What’s important in sports is numbers.  Focus on numbers.  111-1 is a number that should have been a bigger story.  There should have been all sorts of sociology analysis on how losing saved the sport.

Darkling’s deeds – murder, torture, mind control.  That’s it.  Can say stuff, but that’s it.  There’s nothing complex there.  There’s no bad boy, just an awful man.

Sure, the series wasn’t suited to me.  I’m not opposed to romance being the primary driver … or am I?

I tried to think of what I read that was more romantic fantasy than not.  Spell for Chameleon?  Nope.  That’s somewhat comedic fantasy.  Anita Blake?  Now, here’s romantic horror … in classification.  But, I think the better description of the series when I enjoyed it was hard boiled detective novel meets supernatural romance.  There was a balance.  And, btw, if you want a real dark, sexy bad boy, Jean-Claude is that archetype.

I got to thinking about how you can identify romatic fantasy from fantasy with romance.  The romantic object in the latter is often underdeveloped.  John Carter/Barsoom books are romantic.  They are driven by the need to rescue love interests.  Hardly unusual when they were written.  But, still, the love interests are objects, something that reflects character rather than being interesting characters in their own right.

Spellsinger.  Love interests are bit players.  What of second Covenant series?  Better balance, for sure, but I don’t put the romance at the heart of the story, though there’s a relationship at the heart of the story.  The two lovers who struggle to just be happy together is so common that even when it’s huge, it doesn’t necessarily strike me as the point.  Well, maybe that’s more Covenant, which can be a burdensome psychological examination of victimhood rather than “I’m so jealous slutty empress batted her eyelashes at you, boyfriend material”.

Anime I often watch has similar balance, of it being more about fights or humor or whatever than true love.  Magic girlfriend shows so often are episodic humor.

Anyway, I enjoyed aspects of Grisha.  I would agree that it was a pageturner.  That doesn’t speak well of the term pageturner, though, as I was mostly waiting for some sort of resolution rather than looking forward to the next chapter.

I wasn’t bothered by the faux Russia culture.  I would agree that the worldbuilding was off.  It was neither overly missing nor done well.  I would say the problem is that the worldbuilding had the wrong focus.  I have no sense of one place versus another.  I don’t know why the various cultural elements are the way they are.  I didn’t care about NPCs (nor most of the PCs).  The politics wasn’t given room to develop.  And, everything was miserable, which might be a stereotype for Russia, but fantasy is about living in a world you prefer to live in to this one.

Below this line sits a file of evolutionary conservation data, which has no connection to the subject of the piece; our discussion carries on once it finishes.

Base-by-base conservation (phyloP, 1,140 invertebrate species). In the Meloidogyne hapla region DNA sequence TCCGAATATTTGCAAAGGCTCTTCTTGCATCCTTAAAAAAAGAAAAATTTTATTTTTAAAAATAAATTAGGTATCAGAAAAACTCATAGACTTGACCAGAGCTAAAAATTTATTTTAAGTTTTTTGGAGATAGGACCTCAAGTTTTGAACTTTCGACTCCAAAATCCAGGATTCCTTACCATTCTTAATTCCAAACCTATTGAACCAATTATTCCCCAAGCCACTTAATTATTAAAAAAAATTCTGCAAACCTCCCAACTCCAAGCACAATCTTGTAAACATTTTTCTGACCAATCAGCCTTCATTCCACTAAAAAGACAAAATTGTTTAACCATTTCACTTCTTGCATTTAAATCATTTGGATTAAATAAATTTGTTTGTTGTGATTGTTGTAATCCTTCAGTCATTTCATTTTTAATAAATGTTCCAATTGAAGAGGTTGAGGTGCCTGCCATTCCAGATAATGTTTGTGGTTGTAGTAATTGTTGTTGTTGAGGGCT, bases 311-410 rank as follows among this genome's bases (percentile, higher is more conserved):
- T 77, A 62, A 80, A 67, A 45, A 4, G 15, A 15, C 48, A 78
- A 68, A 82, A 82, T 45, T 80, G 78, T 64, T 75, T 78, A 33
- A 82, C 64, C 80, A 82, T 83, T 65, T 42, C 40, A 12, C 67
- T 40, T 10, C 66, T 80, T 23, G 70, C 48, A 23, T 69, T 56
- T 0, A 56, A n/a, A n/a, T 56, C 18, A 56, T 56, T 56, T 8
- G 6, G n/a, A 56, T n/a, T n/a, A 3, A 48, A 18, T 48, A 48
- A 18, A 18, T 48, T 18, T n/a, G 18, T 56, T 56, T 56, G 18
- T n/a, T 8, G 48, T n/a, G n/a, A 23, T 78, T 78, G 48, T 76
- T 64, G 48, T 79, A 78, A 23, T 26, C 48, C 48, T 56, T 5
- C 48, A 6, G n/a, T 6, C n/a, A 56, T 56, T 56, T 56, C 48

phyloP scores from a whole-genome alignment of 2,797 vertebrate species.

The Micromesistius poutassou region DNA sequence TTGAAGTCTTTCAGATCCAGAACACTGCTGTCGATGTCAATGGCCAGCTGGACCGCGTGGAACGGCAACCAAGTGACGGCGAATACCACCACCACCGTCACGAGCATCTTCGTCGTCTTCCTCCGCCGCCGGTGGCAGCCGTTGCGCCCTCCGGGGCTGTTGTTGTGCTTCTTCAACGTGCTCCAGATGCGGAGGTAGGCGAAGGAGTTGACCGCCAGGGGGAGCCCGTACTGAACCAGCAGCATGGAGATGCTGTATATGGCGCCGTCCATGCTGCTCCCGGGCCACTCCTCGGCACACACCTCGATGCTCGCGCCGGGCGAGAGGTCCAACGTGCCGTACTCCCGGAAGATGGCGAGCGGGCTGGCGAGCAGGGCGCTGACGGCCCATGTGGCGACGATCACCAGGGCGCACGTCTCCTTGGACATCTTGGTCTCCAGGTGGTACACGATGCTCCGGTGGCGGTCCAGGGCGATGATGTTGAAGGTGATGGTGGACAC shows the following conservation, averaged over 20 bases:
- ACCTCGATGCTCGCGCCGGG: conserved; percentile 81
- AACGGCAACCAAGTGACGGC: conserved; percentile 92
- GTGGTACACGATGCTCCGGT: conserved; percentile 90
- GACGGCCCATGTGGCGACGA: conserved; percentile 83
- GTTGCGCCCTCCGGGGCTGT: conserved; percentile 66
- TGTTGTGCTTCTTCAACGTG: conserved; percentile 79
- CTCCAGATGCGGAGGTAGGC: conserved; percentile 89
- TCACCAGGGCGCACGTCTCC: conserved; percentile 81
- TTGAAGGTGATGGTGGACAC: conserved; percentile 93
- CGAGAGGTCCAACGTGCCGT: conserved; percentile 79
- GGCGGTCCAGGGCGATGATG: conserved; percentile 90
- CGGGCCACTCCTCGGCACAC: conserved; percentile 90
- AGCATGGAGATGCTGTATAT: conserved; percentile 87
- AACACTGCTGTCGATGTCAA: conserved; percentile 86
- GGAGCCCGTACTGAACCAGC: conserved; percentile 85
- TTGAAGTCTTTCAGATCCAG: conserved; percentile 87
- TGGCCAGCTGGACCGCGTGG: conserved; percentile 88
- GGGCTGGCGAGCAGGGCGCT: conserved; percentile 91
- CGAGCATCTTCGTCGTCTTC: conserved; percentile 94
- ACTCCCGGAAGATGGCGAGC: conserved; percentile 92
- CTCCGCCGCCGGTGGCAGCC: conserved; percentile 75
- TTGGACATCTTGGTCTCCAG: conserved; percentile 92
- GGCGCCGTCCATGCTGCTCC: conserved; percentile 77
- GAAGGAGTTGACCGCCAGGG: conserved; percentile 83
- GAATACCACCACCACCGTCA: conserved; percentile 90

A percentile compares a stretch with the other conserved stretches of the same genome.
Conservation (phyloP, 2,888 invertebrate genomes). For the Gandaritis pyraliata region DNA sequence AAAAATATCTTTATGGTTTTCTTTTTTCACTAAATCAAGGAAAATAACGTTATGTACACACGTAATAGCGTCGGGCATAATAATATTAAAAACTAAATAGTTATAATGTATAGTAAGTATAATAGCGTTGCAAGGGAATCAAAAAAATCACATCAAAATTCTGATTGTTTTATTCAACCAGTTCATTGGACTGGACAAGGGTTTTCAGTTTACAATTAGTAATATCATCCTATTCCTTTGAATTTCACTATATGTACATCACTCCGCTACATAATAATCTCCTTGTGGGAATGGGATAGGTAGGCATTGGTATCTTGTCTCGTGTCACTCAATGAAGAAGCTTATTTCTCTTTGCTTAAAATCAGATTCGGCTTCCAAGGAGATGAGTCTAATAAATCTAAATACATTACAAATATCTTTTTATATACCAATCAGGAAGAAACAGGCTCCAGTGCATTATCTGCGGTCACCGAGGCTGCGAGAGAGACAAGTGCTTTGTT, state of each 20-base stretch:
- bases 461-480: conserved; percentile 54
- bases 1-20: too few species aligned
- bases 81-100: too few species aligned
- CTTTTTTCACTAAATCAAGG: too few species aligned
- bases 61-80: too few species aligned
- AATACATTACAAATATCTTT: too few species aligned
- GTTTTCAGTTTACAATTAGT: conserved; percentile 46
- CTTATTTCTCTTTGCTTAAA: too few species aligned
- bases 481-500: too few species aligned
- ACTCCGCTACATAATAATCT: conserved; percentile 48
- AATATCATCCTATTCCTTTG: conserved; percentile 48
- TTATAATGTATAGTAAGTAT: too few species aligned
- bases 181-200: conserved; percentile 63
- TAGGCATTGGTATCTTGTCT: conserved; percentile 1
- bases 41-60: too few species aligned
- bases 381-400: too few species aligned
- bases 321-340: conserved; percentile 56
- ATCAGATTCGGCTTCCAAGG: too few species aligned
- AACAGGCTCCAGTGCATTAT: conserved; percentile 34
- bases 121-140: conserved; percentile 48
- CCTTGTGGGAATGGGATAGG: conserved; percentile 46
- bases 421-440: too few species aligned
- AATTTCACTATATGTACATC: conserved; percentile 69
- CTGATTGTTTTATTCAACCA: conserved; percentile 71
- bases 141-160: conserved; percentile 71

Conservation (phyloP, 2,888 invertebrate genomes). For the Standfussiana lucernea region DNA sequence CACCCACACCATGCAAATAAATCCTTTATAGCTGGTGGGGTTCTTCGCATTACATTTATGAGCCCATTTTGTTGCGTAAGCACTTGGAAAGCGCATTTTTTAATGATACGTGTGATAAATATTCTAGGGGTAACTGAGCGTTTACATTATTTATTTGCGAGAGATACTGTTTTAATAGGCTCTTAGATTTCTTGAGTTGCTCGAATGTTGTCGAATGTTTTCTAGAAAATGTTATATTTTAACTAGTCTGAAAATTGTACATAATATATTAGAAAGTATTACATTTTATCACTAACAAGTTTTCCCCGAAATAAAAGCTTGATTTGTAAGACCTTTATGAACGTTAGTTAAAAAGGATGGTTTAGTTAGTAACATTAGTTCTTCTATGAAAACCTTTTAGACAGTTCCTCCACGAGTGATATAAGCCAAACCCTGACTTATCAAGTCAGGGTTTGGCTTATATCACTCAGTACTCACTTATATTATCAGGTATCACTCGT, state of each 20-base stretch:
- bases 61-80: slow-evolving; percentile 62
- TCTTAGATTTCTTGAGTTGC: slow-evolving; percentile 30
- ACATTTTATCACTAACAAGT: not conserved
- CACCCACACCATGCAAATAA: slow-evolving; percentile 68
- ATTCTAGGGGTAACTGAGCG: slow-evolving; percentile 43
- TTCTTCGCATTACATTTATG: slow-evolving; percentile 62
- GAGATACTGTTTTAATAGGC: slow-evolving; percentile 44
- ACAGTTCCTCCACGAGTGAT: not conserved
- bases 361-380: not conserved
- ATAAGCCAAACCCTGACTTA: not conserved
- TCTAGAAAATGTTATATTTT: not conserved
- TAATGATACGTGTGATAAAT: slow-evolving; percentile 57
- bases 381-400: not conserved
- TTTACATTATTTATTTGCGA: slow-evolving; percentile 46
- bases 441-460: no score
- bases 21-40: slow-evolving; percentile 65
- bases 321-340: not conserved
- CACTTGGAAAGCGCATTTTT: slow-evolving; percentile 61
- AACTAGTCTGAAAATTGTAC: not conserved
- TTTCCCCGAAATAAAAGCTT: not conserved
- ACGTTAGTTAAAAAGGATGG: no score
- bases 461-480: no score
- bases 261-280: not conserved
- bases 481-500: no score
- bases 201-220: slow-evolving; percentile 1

There was an opportunity to do something far more appealing to me, even given tropes that may get overplayed.  But, was I supposed to be the audience?

Reviewers hated Mal.  I didn’t.  I thought he was okay.  Third love interest?  Okay.  Neither OMG, so sexy.  Nor, seems a little marysue.  But, I’m not into guys, so maybe those characters were more appealing to those who are.

Pacing.  Having stuff happen is good.  Dwelling on certain narrative building things, like Covenant’s wife, is not enjoyable.  Grisha had maybe even a good pace.  I’m trying to tie back learning something from this series to gaming – give me more rope.

Anyway, I’ve talked about wins and losses before, but it’s my main takeaway from the series – it could have been so much more appealing if the PCs won more often.

Meanwhile, challenges in any sort of gaming don’t need to be torturefests.  They can be “I just realized if I dropped my lance on C-5 instead, I could have promoted it next turn and feasted upon your soul”.

Also, keeping love interests constantly fighting is not necessarily.  You know what’s great about soap operas?  Everyone hooks up with a ludicrous number of partners over time.  Who doesn’t want to see Kara and Oliver date?  Thea and HR?  The appeal?  Humor.  Soap operas are at their best when they are funny.  True love can survive until the show’s finale.

Well, the next series to work on is last Covenant series.  It’s a drag just trying to reread Runes of the Earth, which I hadn’t read in years.  I’m sure that will manage to prevent me from writing more about L5R character builds and combat strategies.